I am doing something in C which requires use of the strings (as most programs do).
Looking in the manpages, I found, at string(3):
char * index(const char *s, int c)
char * strchr(const char *s, int c)
The strchr()/index() function locates the first occurrence of c in the string
pointed to by s. The terminating null character is considered to be part of the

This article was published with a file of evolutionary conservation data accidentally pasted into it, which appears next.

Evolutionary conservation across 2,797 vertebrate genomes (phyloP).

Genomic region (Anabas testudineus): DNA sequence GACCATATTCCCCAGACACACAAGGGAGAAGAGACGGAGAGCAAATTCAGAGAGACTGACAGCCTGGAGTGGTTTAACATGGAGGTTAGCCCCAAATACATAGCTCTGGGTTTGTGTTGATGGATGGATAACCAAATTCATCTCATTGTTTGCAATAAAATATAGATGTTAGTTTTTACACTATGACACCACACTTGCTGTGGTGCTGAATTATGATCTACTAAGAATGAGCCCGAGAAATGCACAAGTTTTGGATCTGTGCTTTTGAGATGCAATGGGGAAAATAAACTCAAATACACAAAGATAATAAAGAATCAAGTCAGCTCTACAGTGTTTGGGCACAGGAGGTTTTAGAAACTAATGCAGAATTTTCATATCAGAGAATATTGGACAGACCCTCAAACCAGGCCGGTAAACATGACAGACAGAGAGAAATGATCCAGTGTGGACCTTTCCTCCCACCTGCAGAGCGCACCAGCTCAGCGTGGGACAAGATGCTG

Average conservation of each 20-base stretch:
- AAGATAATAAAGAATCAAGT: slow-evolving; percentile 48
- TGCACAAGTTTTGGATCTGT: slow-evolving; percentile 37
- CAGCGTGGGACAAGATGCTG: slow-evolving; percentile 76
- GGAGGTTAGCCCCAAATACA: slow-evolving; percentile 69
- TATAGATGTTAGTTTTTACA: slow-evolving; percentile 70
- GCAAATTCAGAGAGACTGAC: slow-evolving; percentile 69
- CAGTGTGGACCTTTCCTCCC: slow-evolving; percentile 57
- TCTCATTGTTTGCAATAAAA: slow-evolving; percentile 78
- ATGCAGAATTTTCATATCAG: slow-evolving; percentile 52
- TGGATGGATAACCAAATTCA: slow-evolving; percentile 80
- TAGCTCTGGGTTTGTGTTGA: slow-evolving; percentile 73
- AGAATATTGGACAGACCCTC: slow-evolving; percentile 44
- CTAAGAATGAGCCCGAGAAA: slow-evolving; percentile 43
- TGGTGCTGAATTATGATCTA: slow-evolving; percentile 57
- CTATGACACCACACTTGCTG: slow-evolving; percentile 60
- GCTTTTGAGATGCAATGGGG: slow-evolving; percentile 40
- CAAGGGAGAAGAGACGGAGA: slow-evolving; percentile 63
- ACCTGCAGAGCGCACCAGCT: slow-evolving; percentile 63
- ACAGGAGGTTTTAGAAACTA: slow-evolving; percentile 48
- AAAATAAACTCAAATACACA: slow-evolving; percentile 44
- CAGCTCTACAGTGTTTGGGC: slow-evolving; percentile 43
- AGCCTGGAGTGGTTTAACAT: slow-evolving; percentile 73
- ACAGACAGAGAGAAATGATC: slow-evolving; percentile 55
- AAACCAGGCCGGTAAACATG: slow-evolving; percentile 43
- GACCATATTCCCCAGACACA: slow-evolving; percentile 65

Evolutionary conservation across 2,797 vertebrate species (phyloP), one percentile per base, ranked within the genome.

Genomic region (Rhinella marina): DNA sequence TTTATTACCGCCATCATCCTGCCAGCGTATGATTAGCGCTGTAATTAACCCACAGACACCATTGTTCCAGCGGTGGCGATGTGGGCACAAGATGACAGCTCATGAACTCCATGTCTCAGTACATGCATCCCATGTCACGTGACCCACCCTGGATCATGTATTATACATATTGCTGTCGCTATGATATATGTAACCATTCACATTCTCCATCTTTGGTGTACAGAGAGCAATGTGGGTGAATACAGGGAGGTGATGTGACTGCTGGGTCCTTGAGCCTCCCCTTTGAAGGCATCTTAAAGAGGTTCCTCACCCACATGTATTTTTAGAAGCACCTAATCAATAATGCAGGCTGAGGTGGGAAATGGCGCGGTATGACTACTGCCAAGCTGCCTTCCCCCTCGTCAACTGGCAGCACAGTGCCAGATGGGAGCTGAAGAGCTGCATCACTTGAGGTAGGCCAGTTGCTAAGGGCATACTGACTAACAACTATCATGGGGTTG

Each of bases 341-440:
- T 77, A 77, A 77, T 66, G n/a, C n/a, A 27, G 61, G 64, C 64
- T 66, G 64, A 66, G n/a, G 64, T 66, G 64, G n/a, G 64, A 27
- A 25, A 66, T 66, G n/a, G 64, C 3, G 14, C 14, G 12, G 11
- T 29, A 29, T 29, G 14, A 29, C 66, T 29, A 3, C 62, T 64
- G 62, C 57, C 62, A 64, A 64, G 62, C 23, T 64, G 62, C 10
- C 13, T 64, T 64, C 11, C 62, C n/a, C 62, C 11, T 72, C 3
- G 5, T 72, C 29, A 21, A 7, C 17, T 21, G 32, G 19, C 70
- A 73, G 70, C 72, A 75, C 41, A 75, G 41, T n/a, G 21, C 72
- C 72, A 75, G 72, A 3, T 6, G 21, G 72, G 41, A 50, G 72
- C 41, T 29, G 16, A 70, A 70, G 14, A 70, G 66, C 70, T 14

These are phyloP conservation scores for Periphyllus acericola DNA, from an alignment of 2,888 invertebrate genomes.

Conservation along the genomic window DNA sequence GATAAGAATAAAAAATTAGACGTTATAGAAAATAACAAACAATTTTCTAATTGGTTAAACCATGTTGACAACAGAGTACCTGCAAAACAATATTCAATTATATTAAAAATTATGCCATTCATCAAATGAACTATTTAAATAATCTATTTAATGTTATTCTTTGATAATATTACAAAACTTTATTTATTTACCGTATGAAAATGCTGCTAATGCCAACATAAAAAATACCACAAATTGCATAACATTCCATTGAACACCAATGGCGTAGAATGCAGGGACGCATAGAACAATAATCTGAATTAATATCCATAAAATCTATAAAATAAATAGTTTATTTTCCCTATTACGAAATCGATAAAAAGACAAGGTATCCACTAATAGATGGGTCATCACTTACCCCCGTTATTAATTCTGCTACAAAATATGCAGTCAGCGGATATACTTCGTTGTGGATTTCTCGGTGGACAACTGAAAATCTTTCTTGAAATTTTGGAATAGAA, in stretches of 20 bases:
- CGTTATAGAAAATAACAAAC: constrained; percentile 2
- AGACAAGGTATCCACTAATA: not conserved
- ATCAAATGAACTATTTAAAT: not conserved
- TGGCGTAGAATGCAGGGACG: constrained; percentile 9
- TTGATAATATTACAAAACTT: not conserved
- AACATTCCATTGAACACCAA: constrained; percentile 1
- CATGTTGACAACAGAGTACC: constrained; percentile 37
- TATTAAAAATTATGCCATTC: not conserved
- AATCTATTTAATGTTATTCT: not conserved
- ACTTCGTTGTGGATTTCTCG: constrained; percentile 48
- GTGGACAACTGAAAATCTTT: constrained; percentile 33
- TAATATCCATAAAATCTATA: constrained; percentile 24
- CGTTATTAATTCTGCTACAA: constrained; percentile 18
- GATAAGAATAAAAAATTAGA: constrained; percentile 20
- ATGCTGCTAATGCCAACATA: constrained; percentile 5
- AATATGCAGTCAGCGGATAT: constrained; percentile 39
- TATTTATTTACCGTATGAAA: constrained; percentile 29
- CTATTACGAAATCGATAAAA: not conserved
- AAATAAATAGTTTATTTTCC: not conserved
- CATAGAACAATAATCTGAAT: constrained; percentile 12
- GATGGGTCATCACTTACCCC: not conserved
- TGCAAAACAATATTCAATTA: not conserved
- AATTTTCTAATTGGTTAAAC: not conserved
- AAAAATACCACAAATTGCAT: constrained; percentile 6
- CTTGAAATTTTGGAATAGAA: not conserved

string; therefore if c is '\0', the functions locate the terminating '\0'.
strchr() is part of the C standard library.
index() is a now deprecated POSIX function. The POSIX specification recommends implementing
index() as a macro that expands to a call to
index() is deprecated in POSIX and not part of the C standard library, you should use
The second parameter is of type
int because in C, character constants (like
'a') are of type